Grease-spots from cotton or woollen materials of fast colours, absorbent pastes, purified bullock's-blood, and even common soap, are used, applied to the spot when dry. When the colours are not fast, use fuller's-earth or pulverized potter's-clay, laid in a layer over the spot, and press it with a very hot iron.
For Silks, Moires, and plain or brocaded Satins, begin by pouring over the spot two drops of rectified spirits of wine; cover it over with a linen cloth, and press it with a hot iron, changing the linen instantly. The spot will look tarnished, for a portion of the grease still remains: this will be removed entirely by a little sulphuric ether dropped on the spot, and a very little rubbing. If neatly done, no perceptible mark or circle will remain; nor will the lustre of the richest silk be changed, the union of the two liquids operating with no injurious effects from rubbing.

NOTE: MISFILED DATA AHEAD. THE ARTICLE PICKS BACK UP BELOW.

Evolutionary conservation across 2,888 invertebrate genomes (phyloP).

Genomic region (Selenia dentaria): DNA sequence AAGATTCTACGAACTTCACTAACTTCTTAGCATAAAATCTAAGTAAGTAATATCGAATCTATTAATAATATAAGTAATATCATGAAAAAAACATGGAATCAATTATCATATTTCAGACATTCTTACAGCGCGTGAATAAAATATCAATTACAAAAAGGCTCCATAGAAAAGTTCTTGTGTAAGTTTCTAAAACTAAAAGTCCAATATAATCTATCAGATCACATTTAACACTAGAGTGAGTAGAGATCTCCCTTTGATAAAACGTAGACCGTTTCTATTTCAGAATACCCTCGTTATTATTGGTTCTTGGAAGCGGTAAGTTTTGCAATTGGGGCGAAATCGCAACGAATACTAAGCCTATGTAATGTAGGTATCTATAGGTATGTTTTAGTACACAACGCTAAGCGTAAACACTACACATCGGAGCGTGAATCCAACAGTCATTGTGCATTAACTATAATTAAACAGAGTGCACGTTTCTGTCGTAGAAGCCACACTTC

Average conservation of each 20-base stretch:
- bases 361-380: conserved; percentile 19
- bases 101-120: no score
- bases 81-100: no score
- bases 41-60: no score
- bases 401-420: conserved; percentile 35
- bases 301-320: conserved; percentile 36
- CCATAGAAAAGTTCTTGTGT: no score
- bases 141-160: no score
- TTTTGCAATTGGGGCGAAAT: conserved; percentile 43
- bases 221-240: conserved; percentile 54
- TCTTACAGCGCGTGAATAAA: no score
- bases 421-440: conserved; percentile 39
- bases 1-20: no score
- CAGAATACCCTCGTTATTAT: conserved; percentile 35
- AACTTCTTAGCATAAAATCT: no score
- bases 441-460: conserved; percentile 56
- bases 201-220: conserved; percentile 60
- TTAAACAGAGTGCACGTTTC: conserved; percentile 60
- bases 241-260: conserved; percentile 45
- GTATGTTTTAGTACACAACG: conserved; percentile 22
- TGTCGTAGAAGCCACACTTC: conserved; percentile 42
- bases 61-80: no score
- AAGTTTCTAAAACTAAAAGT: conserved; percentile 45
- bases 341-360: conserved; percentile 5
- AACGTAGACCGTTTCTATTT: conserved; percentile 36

Essence of Lemon will remove grease, but will make a spot itself in a few days.